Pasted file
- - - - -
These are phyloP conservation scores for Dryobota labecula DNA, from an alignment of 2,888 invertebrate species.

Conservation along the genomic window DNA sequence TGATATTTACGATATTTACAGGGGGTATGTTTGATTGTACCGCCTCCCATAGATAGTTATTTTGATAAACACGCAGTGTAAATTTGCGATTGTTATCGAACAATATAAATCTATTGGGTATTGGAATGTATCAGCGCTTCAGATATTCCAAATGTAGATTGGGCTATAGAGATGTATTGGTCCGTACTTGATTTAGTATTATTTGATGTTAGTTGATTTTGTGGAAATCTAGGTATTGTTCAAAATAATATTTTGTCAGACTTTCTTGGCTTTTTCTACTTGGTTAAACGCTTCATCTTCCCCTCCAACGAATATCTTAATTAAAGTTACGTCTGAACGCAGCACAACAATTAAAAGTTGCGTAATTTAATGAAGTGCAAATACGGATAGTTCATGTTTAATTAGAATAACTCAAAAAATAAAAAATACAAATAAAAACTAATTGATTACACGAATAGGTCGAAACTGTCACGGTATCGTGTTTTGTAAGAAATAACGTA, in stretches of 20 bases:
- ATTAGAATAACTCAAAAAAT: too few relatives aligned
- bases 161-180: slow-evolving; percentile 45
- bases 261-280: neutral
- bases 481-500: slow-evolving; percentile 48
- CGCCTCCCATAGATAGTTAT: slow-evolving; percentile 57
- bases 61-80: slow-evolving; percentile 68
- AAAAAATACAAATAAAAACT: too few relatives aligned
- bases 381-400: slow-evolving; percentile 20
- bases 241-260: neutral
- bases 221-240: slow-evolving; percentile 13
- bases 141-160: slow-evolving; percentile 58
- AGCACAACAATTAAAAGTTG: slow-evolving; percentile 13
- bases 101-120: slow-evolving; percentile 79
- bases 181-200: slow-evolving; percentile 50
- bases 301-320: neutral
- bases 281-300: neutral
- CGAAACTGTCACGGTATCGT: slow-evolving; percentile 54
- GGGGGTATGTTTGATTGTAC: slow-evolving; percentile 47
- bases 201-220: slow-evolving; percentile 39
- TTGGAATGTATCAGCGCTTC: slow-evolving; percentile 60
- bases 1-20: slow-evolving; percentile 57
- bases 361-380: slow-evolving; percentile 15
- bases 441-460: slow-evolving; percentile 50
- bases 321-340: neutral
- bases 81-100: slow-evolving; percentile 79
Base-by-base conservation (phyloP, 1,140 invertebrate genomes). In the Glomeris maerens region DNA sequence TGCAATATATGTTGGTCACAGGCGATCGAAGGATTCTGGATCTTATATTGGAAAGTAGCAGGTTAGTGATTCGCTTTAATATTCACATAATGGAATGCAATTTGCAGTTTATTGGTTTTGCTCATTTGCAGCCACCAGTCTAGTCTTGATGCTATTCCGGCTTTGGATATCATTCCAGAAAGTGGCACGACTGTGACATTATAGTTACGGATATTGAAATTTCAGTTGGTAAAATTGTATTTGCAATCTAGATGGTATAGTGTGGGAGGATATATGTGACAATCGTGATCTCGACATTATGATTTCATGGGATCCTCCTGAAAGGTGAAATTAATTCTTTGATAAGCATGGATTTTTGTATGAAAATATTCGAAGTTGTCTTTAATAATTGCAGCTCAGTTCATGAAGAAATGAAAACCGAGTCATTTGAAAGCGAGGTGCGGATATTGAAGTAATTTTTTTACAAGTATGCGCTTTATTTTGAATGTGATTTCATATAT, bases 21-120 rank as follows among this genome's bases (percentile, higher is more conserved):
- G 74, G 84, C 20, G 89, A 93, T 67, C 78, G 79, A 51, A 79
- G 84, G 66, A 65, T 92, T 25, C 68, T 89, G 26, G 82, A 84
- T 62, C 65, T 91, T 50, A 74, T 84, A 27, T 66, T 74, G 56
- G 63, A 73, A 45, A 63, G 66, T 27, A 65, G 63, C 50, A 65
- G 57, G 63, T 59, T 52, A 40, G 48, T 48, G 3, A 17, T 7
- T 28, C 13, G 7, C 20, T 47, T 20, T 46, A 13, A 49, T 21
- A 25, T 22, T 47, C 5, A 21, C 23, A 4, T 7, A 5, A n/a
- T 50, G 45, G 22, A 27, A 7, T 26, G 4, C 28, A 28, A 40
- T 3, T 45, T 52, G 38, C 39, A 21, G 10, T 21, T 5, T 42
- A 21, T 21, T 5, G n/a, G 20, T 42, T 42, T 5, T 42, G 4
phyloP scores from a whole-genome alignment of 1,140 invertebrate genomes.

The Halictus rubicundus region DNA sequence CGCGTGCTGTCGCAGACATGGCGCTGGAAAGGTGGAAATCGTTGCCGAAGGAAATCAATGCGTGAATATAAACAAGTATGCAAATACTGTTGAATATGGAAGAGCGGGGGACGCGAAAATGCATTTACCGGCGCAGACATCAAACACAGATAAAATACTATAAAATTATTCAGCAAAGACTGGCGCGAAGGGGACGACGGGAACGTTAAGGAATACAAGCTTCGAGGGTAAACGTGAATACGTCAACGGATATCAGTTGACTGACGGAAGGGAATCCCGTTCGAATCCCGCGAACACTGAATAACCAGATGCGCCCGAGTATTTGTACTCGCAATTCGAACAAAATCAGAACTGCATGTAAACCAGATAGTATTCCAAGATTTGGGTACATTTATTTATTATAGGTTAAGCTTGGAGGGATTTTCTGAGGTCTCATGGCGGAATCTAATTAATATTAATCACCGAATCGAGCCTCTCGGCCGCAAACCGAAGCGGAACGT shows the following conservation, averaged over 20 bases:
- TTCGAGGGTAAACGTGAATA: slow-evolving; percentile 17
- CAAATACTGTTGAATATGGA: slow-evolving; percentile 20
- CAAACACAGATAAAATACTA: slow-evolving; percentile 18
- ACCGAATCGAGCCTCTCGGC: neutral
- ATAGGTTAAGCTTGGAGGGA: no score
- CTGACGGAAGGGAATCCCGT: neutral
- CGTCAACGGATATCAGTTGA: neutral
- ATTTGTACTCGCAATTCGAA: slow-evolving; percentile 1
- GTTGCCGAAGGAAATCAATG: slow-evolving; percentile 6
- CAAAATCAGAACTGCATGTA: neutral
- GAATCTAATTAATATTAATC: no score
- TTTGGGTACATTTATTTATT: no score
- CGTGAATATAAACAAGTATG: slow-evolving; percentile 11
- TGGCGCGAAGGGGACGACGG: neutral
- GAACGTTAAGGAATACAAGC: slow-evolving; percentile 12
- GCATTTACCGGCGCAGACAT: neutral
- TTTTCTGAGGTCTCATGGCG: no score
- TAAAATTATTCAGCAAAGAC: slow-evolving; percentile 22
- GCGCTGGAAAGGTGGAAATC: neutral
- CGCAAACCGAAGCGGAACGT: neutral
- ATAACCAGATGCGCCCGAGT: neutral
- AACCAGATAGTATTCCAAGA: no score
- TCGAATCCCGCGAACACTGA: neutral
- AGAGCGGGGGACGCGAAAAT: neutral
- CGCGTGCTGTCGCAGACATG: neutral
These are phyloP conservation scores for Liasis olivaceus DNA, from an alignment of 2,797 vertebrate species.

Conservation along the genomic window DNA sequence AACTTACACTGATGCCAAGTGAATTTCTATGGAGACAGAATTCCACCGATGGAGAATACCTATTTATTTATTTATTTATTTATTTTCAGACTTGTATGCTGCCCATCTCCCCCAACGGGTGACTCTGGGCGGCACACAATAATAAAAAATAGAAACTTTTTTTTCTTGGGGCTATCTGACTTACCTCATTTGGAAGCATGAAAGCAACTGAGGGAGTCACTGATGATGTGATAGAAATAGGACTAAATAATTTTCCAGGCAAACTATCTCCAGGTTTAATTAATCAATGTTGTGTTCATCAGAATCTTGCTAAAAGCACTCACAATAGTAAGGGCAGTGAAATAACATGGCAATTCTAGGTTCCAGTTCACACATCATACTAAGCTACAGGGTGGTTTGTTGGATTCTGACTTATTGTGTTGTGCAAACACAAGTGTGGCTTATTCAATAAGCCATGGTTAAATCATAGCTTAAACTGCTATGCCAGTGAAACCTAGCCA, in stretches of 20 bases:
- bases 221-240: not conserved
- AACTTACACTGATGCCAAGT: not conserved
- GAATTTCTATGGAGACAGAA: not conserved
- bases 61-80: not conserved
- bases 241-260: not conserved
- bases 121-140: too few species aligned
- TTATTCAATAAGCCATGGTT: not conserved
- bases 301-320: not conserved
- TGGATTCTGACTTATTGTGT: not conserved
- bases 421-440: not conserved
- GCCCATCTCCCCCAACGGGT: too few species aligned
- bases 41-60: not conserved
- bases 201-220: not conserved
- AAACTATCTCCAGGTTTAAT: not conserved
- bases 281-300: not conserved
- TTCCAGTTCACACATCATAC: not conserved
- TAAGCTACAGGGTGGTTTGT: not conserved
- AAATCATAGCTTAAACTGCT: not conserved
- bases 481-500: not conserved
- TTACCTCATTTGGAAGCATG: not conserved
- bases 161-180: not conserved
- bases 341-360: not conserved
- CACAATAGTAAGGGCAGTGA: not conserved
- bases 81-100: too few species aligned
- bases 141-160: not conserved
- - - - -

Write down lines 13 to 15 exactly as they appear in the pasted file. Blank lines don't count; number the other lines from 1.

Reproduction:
- bases 141-160: slow-evolving; percentile 58
- AGCACAACAATTAAAAGTTG: slow-evolving; percentile 13
- bases 101-120: slow-evolving; percentile 79